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AICPA Proposes New Standards That Would Apply to Blockchain-Based Audit Data


AICPA Proposes New Standards That Would Apply to Blockchain-Based Audit Data

The AICPA is soliciting feedback on a new proposal for audit standards, in which they are seeking to accommodate data provided by new technologies such as blockchain

The American Institute of Certified Public Accountants (AICPA) has proposed a new set of standards for audit evidence including accommodation for blockchain-based data, according to a report by trade publication Accounting Today on June 24.

The new proposal, the so-dubbed Proposed Statement on Auditing Standards (SAS), Audit Evidence, will purportedly set guidelines on how preparers and auditors should evaluate audit evidence that is based on new tech such as blockchain and data analytics.

The new standards are apparently a source-indifferent, multidimensional set of metrics for evaluating audit data. The aim of the proposal is reportedly to help auditors determine whether their received information is sufficient and appropriate for audit evidence.

AICPA Chief Auditor Robert Dohrer commented in a statement last week on the need to accommodate new sources of audit data, saying:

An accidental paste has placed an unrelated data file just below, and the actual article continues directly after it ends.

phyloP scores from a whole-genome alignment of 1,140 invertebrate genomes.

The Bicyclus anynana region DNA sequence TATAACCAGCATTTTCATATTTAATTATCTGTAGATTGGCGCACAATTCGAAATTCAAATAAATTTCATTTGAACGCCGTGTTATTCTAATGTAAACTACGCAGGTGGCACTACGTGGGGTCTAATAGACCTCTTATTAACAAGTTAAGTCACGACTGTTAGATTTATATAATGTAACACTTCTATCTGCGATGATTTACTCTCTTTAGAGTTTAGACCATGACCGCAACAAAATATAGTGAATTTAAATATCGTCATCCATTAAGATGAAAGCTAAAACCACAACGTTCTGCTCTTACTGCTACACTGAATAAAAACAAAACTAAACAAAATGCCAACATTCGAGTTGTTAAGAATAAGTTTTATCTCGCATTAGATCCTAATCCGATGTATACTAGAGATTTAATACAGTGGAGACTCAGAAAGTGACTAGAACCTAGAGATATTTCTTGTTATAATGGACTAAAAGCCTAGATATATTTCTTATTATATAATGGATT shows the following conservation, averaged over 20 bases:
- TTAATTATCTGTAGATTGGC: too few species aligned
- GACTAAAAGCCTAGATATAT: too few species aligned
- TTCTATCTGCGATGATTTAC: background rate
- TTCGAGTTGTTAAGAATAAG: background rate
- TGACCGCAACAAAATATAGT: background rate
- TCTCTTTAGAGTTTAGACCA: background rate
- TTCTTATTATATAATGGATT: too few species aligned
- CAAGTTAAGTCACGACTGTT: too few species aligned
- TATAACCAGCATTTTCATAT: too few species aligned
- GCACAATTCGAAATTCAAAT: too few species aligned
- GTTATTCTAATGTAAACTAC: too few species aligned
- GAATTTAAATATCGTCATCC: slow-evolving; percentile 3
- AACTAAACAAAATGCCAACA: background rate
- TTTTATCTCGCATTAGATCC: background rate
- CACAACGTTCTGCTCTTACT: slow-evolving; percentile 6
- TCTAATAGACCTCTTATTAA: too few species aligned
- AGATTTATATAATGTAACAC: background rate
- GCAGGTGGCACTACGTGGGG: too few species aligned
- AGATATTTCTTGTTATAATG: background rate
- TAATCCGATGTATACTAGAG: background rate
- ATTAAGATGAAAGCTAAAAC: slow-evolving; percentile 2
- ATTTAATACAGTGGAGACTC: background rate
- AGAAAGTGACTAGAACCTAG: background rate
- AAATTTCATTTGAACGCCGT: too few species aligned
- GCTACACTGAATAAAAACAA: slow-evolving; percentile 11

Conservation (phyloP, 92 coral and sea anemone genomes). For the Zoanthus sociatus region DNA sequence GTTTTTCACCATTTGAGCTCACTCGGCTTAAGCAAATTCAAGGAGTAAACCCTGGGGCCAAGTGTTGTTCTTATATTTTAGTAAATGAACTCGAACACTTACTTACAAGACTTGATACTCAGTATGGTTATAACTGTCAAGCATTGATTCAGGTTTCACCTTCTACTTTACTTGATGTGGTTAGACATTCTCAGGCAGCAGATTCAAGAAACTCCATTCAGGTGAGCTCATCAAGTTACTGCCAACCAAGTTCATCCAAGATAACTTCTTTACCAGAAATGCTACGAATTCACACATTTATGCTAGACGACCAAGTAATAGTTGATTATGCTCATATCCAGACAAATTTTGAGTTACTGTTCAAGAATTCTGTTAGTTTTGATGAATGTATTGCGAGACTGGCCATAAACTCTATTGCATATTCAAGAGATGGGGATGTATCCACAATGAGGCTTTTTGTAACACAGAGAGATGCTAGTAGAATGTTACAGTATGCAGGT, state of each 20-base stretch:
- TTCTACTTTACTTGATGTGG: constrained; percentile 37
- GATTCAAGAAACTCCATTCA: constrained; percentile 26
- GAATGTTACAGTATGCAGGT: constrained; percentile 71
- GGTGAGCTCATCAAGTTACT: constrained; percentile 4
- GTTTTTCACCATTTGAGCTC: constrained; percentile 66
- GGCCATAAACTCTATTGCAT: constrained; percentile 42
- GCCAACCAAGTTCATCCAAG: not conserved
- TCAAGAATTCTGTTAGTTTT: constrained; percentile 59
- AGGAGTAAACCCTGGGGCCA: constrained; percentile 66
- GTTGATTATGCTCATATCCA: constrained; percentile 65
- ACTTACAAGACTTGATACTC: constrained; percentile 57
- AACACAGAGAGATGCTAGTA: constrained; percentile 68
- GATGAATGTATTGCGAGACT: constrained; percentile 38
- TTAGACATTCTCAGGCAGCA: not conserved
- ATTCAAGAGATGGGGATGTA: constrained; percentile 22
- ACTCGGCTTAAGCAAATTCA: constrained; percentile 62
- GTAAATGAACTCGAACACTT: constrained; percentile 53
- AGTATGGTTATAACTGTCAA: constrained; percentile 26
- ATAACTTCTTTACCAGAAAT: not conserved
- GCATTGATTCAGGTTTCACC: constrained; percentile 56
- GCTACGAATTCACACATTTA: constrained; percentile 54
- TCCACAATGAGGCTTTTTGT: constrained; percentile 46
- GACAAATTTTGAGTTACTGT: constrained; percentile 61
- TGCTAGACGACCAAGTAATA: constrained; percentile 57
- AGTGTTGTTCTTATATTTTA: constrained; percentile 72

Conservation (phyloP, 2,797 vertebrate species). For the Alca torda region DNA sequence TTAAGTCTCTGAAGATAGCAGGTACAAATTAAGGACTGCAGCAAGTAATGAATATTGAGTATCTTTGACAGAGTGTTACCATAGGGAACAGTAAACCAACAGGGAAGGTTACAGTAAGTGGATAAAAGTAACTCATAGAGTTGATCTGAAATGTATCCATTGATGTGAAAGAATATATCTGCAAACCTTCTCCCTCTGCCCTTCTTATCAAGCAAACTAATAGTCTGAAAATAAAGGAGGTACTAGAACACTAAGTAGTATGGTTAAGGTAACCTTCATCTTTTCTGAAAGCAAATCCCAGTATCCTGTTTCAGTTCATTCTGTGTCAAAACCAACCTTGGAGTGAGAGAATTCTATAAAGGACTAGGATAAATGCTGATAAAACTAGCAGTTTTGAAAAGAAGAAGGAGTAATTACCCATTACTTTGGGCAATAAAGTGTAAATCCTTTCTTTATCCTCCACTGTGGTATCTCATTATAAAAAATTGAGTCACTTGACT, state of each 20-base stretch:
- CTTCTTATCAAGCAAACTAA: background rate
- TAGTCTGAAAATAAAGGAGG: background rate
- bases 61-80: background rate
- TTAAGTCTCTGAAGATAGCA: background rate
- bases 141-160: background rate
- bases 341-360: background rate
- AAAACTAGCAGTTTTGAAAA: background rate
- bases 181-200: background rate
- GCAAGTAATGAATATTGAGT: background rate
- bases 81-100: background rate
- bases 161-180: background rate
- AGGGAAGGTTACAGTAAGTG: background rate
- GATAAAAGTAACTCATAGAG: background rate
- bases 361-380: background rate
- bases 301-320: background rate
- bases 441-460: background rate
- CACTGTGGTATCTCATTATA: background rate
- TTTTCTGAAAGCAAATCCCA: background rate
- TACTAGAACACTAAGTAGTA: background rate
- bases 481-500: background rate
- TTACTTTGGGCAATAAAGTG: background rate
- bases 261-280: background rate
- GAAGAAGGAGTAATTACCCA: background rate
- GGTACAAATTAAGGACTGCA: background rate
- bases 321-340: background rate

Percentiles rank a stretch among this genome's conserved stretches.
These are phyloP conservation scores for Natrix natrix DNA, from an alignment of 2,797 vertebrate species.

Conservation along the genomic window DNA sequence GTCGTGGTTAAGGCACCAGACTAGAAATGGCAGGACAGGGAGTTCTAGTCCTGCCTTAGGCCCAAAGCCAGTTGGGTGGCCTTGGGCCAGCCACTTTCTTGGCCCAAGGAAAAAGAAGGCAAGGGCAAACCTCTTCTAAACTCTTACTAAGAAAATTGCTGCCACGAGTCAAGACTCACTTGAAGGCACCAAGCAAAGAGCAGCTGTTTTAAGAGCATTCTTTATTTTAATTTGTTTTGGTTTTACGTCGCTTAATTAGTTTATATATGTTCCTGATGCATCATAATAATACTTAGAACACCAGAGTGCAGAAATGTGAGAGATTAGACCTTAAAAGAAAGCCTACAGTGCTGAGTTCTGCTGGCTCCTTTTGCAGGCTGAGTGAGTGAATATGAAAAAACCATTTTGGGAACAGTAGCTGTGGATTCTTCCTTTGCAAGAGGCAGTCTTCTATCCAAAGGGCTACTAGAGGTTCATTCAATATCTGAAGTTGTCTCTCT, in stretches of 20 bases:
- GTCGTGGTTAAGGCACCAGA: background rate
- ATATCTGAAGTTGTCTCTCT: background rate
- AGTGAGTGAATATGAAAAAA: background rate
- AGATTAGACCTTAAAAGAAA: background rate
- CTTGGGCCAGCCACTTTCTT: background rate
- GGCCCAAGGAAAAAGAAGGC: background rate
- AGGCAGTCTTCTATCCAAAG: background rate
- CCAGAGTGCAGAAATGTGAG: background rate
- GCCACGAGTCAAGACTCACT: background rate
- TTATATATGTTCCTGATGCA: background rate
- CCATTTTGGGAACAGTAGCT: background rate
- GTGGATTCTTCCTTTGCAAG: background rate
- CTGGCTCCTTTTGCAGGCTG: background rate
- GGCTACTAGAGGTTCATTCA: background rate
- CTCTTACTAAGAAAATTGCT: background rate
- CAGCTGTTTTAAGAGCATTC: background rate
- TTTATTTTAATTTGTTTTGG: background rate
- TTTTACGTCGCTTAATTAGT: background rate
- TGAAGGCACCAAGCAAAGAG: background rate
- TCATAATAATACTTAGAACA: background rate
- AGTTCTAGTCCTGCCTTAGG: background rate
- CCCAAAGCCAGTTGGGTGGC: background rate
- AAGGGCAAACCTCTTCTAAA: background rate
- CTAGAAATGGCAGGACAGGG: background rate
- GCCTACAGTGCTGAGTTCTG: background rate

“Given the rapid evolution of audit evidence sources that are available today, it is critically important that auditors have a robust, durable set of attributes that allows them to make consistent assessments about the sufficiency and appropriateness of audit evidence obtained.”

The AICPA is an organization of certified public accountants in the United States that sets auditing standards for various types of companies and government organizations, including federal, state and local governments.

As previously reported by Cointelegraph, the world’s four biggest auditing firms — Deloitte, Ernst & Young, KPMG and PwC — partnered with 20 Taiwanese banks in a pilot program that used blockchain technology to conduct fiscal audits.

The blockchain solution aimed to streamline the ‘external confirmation’ processes in audits of companies’ interim financial reports. Taiwan’s Financial Information Service Co., one of the contributors to the pilot program, projected that this solution would cut auditing time from around two weeks to one day — almost a 93% reduction in audit time.

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